I pulled up into the familiar driveway, past the goodbye rock, and next to the sandbox my kids grew up playing in. It’s funny how life does that, move slowly, meandering through each and every day until the next when you wake up and five years have flashed by in an instant. The driveway was filled with cars, the garage busy with activity. Anna grabbed her overnight bag and jumped out and said, “I’ll see you later mum!.” The same little girl who used to get sand in her eye in their sandbox had straightened her hair, put on makeup, and dressed for a friend’s trip to the mall. I smiled and waved to her. I turned to the backseat towards Libby and said,”get used to it, you are slowly becoming an only child.” There was a knock on my window. I put my foot on the break and opened my window to say hi. Bill stood in front of me proudly wearing his Buoy Bat t’shirt with a wide grin on his face. He looked good, happy, less stressed than I had seen him in a while.
I could hear Bill talking and I nodded as he did but for some strange reason I started adding up the number of businesses Bill and I have started as individuals. We only knew each other for a handful of them but had often shared stories of past ideas and how we had went about making each one happen. In the height of my entrepreneurial push, Bill and I became close friends, he was like a brother who I could sound off my craziest of ideas to and never feel judged. We seemed to think and feel the same way about business and living outside of the box, forgetting that it was even there on some days. I’ve always admired his tenacity of spirit and ability to fashion anything from nothing. He is the original MacGyver and I’ve always wondered what would happen if he hired himself out as a solution to all manufacturing and production dilemmas. He just has that sort of brain that can look at a problem and see the solution almost instantly.
When I first met him, I had just started The Little Hat Company and he was working on building Mr. Sandbox. During my run with my company, I watched Bill move in and out of ideas and product development including the Portsmouth Pickle Company (Anna’s favorite) and finally onto Buoy Bat. The idea came to him like most of the best ones do, from the spur of the moment, picking up something unusual out of necessity, to do something you’ve always done. The story as I remember him telling me was that he was walking on the beach near his parent’s house in Maine and noticed a washed up buoy on the shore. Bill not letting anything in life go to waste, seized the moment and picked it up and started playing a game of Buoy bat with his daughter using pebbles from the sand. I can only imagine that it took seconds for the idea of a reinvention of coastal baseball to plant in Bill’s mind and travel past every imaginable place he could take such a unique business. It happens to a lot of us, an idea for a business pops into our minds and for a short moment we wonder, “what if”. It’s only a rare few that seize that moment and begin taking actions to make the idea come alive.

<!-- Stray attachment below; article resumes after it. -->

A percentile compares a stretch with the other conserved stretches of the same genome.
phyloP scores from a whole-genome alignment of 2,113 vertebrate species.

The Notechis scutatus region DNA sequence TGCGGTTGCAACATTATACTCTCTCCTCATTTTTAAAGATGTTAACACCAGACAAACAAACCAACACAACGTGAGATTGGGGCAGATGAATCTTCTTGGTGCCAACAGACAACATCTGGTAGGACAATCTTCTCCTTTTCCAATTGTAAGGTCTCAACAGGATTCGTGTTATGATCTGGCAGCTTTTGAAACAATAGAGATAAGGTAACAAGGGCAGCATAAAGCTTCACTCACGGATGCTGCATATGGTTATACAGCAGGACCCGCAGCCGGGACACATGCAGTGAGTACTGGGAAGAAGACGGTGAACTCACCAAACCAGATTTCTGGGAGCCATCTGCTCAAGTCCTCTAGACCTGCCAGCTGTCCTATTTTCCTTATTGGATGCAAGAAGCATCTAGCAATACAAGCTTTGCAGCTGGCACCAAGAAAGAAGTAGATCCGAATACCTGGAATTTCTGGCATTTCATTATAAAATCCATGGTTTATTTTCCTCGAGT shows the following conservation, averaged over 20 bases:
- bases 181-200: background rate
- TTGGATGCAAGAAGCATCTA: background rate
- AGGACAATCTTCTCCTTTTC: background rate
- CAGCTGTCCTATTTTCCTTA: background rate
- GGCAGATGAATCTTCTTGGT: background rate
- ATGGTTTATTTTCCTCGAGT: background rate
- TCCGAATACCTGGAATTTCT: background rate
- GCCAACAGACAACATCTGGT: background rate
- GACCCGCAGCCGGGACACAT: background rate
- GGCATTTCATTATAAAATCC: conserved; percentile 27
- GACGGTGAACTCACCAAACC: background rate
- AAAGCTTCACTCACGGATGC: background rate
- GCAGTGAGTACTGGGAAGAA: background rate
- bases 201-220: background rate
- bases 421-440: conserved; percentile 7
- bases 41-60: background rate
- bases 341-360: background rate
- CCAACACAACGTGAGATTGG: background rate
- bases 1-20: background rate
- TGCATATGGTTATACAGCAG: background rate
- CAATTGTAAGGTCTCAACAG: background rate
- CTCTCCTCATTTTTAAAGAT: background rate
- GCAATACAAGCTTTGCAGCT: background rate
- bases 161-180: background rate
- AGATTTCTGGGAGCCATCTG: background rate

That was nearly five years ago, I think, I’ve lost track of time since then. Time has sped up and it seems like I’m always just doing my best to remember to breathe these days. Bill is still at it and as I pulled into his driveway I saw the signs of a growing business, busting at the seams just waiting for the next level of expansion. I looked up at Bill and said, “you need help with your marketing.” I remember how hard it was letting go of being in control of each aspect of your start up business, handing the reigns of each of its parts to another to manage. He said, “I know. I talked to someone yesterday.” I smiled. That was a huge deal for Bill because in addition to being an incredible product guy, he can market the hell out of just about anything. He is multifaceted in his own talent pool and that makes the Buoy Bat story even more interesting. He waved goodbye as he followed Anna back into the house, I’m sure he was getting ready for a number of shows and thinking about which item in his product line to reinvent or streamline. That used to be my life, a crazy whirlwind of business and activity swarming my home and each waking hour. Seeing Bill made me miss it just for a moment, appreciate it for all that it taught me, and respect him for making it work and staying with it as long as he has.
I have little doubt that Buoy Bats from South Berwick, Maine are going to become a national pastime, even recognized worldwide as one of the favorite of outdoor parties and games. That’s just the kind of guy Bill Page is, resourceful, driven, and ingenious when it comes to creating something out of nothing. I just wonder if Bill really did come up with the original Buoy Bat or if the idea came from his days of reading comic books late at night under the covers in Hanover. Either way, check out the amazing world of Buoy Bats for yourself on Bill’s website. It’s just a click away!